By DINA FINE MARON of ClimateWire
Published: July 22, 2010
One day, Big Algae may be competitive with Big Oil, but as researchers search for the ideal oil-producing algae strain to grow in commercial quantities, there are still a host of uncertainties standing in the way.
The first is simply supply. A central question dominating algal biofuel conferences is whether the best oil-producing algae crop will come from strains occurring in nature, or if they will need to be genetically modified to enhance their fuel-producing potential.
If researchers choose to modify them, then the algae basking in open pools under the sun's rays will have genomes dotted with genes from foreign species. Those algae could cause problems, according to a small group of academics and researchers.
Their concerns begin with something as ephemeral as a breeze that could pick up genetically modified microalgae and carry them into nearby fields and streams to displace natural strains, alter the ecosystem, and perhaps get into the human food chain. Just what would happen then is unknown, but the uncertainty is what is keeping them up at night. When it comes to genetically modified algae, they say, no one is asking the difficult questions, so it is impossible to get any of the answers.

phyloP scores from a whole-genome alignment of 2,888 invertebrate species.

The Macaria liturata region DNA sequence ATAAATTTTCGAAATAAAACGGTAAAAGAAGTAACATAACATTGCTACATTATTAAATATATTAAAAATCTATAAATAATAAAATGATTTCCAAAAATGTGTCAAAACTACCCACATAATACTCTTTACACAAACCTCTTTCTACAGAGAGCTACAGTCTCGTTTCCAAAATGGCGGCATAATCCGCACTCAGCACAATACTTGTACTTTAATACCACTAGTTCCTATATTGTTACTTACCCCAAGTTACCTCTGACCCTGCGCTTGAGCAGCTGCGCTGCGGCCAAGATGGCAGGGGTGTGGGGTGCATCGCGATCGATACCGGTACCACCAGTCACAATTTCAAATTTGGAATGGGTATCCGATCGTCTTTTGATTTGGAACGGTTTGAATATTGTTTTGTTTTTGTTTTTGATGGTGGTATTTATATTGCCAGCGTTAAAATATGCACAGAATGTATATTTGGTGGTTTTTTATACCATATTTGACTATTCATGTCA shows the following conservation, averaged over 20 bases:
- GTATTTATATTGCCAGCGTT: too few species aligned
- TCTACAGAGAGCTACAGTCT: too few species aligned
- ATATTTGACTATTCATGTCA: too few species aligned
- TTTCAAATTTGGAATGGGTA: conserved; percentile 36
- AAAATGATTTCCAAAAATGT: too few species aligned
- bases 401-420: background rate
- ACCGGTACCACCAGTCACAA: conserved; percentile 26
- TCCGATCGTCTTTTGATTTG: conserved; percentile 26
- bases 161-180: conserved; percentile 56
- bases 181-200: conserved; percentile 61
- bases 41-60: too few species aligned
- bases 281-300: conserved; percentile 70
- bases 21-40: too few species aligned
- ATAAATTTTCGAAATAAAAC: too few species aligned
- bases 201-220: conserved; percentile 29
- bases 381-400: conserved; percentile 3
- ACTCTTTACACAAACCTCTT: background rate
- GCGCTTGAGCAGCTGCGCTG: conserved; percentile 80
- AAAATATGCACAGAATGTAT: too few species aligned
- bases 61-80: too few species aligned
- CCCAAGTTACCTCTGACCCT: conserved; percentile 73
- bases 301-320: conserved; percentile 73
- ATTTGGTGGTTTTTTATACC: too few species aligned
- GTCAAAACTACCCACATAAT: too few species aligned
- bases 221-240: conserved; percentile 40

History shows that in general, genetically modified organisms (GMOs) can be difficult to contain.
A 2008 Government Accountability Office report, for example, found there have been half a dozen documented cases where GMO were released unintentionally. "Moreover, the actual number of unauthorized releases is unknown," the report notes.
Unlike genetically modified, or GM, corn, which has been used for some 15 years, similarly altered algae are newcomers to the scene and have not been tried outdoors before. "Being a nascent industry, there are no existing standards for various aspects of algal biofuels production," said an Energy Department algae road map issued last month.